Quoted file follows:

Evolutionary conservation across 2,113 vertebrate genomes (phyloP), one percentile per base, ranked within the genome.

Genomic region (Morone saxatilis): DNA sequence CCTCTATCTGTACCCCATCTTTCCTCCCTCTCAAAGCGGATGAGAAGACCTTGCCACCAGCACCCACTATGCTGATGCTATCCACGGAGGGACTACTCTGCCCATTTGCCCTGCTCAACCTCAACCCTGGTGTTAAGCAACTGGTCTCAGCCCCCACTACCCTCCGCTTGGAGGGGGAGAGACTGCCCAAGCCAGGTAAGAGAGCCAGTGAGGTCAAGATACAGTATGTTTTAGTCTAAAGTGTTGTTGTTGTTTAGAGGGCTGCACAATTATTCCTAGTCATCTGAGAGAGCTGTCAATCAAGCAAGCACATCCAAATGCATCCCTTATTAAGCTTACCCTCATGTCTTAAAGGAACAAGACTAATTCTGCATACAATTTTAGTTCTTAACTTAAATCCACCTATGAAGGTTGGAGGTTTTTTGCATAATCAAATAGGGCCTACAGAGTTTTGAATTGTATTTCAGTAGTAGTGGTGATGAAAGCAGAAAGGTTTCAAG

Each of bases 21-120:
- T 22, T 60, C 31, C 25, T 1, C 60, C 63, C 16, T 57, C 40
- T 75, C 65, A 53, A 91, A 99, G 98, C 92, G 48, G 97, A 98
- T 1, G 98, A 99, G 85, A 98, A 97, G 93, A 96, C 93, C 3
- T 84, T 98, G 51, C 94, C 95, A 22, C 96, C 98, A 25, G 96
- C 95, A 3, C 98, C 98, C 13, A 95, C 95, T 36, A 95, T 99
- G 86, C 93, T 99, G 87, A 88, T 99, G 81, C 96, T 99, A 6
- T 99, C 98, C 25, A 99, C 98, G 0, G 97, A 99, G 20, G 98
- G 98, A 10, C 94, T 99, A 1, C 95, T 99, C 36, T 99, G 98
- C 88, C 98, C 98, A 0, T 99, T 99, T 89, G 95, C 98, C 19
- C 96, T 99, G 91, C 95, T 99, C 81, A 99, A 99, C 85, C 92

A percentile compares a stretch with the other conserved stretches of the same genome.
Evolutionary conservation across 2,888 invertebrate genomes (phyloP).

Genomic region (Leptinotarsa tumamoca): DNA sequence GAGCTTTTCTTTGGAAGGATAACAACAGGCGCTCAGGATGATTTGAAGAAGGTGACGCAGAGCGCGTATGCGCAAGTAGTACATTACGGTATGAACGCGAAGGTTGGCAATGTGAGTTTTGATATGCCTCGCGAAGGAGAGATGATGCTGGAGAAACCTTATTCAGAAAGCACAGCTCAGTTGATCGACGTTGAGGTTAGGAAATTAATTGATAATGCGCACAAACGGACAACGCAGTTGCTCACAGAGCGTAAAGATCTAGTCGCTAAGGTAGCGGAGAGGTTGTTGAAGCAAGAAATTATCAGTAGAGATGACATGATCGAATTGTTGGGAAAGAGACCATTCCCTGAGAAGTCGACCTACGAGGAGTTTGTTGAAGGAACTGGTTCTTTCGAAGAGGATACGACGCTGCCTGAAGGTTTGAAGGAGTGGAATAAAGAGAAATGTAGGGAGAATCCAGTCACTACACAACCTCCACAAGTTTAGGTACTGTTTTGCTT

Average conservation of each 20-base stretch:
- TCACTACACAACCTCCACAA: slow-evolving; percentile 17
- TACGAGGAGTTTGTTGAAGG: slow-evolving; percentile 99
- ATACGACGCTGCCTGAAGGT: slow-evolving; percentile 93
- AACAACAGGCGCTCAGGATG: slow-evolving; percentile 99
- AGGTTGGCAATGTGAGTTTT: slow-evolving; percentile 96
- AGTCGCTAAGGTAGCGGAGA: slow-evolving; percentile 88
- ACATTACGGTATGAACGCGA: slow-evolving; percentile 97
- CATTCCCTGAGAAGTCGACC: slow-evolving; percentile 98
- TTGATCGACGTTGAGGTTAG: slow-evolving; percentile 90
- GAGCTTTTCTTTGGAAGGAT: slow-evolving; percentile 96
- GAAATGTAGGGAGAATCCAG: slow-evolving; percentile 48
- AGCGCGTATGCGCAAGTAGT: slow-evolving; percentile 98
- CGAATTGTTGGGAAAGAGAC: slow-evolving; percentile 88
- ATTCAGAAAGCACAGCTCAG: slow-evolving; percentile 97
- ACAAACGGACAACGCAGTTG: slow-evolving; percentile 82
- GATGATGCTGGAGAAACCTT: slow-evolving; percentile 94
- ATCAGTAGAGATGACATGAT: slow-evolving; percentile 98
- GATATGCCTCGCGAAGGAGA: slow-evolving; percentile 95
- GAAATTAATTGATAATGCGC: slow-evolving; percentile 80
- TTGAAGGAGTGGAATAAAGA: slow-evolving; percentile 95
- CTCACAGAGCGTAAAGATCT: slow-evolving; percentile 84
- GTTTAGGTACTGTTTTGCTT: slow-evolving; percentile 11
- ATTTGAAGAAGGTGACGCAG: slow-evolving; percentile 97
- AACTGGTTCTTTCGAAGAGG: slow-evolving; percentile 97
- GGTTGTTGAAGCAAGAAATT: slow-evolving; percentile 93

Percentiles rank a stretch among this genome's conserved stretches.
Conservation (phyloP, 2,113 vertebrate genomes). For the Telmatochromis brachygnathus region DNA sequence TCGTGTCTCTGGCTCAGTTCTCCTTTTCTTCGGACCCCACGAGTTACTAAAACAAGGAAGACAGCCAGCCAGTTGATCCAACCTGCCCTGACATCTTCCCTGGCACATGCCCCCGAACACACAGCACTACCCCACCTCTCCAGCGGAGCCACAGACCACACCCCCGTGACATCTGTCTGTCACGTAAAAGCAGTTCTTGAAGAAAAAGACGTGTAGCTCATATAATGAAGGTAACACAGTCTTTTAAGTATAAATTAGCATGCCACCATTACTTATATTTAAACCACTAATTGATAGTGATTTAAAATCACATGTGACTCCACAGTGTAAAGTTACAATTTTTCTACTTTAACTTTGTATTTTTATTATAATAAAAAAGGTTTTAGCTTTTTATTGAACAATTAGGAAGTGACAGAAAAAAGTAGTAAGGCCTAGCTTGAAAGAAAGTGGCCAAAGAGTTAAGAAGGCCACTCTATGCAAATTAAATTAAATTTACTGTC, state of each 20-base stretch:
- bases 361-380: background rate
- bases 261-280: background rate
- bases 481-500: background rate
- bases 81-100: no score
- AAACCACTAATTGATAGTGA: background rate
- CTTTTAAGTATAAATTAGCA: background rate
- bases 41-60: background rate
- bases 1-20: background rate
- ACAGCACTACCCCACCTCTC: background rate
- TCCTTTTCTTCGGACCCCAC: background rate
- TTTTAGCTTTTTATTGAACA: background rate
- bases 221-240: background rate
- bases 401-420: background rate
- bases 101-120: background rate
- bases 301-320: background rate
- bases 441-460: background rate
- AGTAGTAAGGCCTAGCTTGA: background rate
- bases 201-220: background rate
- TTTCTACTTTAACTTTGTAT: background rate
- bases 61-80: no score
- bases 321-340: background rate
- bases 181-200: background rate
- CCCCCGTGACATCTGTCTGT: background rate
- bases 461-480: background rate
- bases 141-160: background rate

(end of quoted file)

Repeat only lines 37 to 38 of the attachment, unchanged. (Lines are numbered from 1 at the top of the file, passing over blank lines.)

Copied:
- TTGAAGGAGTGGAATAAAGA: slow-evolving; percentile 95
- CTCACAGAGCGTAAAGATCT: slow-evolving; percentile 84